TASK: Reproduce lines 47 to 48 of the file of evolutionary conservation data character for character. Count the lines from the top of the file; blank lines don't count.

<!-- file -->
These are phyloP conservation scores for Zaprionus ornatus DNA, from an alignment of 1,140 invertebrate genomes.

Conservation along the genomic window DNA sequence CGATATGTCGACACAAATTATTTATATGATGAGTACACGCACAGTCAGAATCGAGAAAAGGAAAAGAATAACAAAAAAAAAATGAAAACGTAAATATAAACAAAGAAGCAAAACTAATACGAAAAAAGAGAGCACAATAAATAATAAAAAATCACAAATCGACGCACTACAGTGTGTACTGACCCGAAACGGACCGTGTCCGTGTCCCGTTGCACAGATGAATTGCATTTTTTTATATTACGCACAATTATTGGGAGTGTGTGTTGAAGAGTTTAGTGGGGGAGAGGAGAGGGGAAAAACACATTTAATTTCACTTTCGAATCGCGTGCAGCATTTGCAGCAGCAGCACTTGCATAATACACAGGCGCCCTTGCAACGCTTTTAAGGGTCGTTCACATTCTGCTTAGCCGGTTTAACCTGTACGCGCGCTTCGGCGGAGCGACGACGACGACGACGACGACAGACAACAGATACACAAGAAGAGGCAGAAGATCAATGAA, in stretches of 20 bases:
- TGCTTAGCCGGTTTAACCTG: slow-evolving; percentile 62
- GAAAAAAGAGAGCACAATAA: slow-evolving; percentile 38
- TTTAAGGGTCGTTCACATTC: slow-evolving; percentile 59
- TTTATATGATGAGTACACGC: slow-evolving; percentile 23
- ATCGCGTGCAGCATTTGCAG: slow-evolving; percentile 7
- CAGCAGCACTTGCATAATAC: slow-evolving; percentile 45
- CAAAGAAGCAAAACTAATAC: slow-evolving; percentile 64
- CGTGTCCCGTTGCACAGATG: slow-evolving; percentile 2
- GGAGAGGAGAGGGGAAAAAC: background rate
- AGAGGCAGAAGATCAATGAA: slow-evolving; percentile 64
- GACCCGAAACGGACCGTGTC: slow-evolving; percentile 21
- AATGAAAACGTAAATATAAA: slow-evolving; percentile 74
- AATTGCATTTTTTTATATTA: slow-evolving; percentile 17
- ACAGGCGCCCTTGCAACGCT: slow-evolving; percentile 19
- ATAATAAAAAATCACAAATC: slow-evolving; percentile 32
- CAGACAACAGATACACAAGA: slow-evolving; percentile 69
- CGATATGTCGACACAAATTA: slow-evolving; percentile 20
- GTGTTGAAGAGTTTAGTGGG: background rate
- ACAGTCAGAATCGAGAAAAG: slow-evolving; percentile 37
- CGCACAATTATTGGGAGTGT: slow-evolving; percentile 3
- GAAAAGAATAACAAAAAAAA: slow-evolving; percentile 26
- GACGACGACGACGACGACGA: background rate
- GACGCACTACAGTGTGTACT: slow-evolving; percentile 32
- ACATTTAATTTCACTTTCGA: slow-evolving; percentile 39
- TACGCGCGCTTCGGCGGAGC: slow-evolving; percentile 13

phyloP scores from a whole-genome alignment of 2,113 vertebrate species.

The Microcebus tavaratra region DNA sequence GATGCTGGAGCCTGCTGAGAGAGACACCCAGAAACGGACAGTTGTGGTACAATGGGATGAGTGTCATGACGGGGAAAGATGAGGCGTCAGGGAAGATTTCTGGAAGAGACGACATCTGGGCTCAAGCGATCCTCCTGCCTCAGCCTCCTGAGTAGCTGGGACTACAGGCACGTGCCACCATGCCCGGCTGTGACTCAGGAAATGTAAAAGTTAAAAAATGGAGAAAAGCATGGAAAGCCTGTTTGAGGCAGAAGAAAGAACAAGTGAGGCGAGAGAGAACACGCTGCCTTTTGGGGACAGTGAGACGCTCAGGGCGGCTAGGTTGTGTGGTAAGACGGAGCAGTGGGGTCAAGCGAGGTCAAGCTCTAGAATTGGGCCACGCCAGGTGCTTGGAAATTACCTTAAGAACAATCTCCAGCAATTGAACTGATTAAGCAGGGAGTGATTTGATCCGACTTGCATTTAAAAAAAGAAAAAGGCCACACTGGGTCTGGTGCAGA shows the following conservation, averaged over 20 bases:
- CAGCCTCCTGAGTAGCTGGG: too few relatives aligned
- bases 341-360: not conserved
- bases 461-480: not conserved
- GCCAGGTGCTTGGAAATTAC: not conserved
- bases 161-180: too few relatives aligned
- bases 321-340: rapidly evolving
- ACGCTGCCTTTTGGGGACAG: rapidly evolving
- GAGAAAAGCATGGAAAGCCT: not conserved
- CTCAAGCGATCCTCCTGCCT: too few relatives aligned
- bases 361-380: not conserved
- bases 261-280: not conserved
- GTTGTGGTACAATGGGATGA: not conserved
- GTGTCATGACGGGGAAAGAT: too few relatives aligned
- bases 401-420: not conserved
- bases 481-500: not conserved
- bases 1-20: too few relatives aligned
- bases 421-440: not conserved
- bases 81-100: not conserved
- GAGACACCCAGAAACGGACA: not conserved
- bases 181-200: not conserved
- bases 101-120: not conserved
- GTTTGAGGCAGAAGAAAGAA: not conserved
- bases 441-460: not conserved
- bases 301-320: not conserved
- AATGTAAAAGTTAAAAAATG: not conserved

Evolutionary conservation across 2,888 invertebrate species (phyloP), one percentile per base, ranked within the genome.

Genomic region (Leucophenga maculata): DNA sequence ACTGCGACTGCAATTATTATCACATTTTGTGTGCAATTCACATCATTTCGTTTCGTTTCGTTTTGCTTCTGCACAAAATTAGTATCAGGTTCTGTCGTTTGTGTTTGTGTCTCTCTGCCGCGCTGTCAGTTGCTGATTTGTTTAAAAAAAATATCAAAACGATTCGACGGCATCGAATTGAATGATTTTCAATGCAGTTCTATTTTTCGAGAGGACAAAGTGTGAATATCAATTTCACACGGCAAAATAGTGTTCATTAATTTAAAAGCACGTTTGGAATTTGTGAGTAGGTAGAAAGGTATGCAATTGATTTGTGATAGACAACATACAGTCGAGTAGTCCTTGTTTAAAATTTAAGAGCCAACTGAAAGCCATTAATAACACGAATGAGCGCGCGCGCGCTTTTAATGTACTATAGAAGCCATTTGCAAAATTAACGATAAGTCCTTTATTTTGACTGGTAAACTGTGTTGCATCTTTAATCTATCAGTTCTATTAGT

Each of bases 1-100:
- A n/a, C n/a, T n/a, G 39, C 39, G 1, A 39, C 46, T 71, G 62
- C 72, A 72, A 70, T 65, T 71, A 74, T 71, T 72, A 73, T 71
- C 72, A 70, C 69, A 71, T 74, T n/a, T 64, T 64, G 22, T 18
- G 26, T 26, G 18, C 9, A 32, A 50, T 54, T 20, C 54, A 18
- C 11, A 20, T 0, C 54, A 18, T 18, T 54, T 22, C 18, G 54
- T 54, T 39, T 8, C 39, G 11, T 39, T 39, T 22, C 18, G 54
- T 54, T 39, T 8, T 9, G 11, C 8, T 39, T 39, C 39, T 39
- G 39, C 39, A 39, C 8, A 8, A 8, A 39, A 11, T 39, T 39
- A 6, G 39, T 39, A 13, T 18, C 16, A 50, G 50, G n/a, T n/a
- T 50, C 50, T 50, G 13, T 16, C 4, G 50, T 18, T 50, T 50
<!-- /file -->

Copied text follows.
- bases 81-100: not conserved
- GAGACACCCAGAAACGGACA: not conserved